Can setting workforce diversity goals and posting progress reports help companies move the needle on diversity? This approach has spread like wildfire in the last two years. It’s too soon to tell whether the new fad is working, so we turned to past experience of firms that set goals and posted progress as early as the 1970s. That experience suggests that when done right, goals and regular progress reports can boost diversity even among management jobs.
The current wave of posting workforce diversity data began in the early 2010s, with a group of tech firms. Then, in 2020, prompted by the resurgence of the Black Lives Matter movement in the wake of the murder of George Floyd, and by growing shareholder pressure to disclose diversity numbers, firms across the economy began to set goals and post data. By September 2021, 55% of Russell 1,000 companies had posted workforce gender, race, and ethnicity data, up from 32% in January. By then, more than 70 big companies had set public gender-diversity targets for 2025 or 2030, including Airbnb, Bank of America, Bloomberg, Coca-Cola, GE, Intel, McKinsey, TaskRabbit, and Xerox.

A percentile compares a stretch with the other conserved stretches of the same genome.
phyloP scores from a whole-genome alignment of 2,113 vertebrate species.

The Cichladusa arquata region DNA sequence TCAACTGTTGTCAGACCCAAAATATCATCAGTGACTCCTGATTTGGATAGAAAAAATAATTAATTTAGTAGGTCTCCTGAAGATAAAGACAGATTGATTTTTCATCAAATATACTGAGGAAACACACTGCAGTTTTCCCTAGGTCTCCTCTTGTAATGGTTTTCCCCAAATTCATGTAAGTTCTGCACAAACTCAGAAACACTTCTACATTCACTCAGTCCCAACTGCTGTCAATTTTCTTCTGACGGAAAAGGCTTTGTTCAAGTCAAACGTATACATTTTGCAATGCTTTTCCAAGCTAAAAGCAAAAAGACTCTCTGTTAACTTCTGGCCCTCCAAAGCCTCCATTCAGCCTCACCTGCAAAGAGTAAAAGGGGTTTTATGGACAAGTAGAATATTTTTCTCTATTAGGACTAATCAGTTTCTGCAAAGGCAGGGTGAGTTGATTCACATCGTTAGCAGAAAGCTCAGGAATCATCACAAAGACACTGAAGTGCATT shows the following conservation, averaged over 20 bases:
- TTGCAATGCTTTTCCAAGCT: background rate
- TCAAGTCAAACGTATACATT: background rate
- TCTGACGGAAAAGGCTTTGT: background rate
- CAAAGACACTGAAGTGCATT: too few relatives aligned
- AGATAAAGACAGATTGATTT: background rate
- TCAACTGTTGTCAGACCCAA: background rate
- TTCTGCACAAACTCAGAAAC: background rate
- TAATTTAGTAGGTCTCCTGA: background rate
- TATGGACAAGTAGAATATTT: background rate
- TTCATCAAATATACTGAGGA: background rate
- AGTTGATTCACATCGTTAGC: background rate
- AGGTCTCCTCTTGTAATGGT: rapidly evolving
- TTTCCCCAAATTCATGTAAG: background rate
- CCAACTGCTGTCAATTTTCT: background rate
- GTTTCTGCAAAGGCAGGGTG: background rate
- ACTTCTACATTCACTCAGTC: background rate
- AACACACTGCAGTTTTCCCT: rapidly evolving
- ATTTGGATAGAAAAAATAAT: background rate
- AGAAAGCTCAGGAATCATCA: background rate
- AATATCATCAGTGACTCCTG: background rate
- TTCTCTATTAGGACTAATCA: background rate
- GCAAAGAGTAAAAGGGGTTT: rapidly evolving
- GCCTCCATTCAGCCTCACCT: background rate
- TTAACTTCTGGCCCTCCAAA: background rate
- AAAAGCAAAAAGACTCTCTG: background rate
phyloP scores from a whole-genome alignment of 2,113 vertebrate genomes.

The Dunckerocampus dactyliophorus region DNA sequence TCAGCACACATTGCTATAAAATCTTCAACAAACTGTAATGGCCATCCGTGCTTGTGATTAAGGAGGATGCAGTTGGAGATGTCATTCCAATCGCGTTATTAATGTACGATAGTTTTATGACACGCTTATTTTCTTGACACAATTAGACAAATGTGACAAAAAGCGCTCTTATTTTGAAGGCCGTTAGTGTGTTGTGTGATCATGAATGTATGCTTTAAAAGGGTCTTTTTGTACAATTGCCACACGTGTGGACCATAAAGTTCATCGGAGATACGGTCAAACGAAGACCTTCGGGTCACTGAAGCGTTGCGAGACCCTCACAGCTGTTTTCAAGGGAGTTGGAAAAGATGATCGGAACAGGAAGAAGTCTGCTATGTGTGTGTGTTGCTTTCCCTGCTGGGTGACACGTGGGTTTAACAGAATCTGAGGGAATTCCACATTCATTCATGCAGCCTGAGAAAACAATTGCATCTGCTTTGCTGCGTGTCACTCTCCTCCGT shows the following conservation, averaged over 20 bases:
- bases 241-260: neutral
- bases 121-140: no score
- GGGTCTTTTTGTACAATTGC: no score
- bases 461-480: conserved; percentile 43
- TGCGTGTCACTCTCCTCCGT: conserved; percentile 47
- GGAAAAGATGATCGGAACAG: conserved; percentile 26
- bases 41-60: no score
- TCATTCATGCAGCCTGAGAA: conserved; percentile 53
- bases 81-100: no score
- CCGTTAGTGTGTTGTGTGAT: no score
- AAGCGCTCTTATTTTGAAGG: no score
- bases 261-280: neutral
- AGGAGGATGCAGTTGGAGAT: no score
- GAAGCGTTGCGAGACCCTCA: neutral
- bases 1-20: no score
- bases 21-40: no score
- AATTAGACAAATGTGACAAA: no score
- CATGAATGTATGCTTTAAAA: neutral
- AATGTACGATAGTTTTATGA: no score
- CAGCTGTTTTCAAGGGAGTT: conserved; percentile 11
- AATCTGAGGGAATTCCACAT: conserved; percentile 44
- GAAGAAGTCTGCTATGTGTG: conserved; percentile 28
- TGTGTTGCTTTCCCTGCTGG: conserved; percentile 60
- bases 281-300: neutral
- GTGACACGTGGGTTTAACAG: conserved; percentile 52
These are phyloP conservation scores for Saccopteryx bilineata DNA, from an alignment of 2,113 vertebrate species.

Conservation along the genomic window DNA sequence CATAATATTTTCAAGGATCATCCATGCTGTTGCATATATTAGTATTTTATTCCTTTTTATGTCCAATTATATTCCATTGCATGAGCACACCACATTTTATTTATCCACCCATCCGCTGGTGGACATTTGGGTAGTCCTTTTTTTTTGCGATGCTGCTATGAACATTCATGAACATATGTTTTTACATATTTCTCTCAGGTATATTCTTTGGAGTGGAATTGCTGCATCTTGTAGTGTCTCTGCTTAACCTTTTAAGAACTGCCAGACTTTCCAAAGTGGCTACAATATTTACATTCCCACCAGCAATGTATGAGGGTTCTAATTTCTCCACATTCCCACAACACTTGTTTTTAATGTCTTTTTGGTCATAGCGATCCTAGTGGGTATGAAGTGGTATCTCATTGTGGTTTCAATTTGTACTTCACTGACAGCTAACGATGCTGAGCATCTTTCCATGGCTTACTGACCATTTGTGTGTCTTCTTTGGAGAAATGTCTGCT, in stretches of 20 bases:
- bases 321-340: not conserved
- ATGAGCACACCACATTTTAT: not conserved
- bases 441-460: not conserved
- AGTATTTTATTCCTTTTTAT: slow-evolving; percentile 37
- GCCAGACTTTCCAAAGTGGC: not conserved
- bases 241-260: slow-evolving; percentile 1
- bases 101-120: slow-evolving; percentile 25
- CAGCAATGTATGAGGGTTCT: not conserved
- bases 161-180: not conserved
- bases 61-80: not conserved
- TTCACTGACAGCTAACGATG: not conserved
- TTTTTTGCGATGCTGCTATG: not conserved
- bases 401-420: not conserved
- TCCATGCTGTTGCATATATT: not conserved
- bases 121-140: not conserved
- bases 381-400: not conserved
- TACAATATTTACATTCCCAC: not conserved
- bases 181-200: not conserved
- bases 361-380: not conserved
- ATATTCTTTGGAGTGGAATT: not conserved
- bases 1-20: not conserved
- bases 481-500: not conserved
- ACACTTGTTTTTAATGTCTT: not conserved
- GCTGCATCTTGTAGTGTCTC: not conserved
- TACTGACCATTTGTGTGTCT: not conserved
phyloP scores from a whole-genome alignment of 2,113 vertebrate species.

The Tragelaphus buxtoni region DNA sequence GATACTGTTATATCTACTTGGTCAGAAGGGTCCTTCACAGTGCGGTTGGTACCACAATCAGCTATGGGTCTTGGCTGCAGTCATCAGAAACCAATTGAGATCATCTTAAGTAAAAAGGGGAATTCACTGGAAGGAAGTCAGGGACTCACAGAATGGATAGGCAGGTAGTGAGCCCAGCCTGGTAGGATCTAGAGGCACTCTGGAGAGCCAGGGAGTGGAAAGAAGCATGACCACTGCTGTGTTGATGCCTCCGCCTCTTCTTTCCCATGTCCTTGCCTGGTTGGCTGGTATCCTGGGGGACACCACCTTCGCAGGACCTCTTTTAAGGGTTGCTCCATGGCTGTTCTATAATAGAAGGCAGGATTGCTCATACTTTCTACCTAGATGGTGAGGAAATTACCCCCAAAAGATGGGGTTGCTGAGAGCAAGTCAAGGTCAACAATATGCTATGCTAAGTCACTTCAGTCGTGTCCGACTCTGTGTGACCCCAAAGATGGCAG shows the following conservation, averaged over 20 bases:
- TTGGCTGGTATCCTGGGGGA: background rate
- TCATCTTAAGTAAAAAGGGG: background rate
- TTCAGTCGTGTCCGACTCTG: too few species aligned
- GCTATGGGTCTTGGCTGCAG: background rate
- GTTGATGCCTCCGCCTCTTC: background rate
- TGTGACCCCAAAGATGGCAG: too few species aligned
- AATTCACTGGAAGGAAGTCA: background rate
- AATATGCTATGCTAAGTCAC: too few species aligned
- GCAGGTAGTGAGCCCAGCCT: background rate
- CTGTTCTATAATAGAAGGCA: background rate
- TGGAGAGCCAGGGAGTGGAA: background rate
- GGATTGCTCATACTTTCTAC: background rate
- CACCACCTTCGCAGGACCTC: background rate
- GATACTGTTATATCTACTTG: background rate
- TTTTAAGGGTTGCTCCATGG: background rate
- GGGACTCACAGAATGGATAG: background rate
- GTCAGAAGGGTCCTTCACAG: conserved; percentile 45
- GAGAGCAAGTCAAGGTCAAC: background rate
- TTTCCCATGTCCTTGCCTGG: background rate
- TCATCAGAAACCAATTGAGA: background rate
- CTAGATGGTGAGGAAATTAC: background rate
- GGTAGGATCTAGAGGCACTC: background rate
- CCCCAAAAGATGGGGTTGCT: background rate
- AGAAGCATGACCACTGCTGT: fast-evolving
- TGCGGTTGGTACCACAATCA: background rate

It’s not a given that all of this goal setting and progress reporting will help firms to diversify their workforces. For data reporting and goals to be effective, they must be detailed to create transparency; shared with insiders and the public to induce accountability; and accompanied by action plans to promote change. When companies have followed these principles, they’ve seen notable increases in women and people of color in management.
But not all companies are using the strategies that work. Many don’t use detailed data. While more than half of Russell 1,000 companies were reporting data by September 2021 less than one in 10 — among them Ford Motors, Allstate, CVS, Colgate Palmolive, Intel, Lowe’s, Lyft, and UPS — was reporting the detailed EEO-1 data that they prepare for Washington, which are broken down by gender, race, and ethnicity for 10 job categories. The reports that companies provide for public consumption, moreover, elide key information, by lumping together all non-white employees, workplaces, or jobs. Companies that do this aren’t maximizing awareness and accountability, which are prerequisites for effecting change.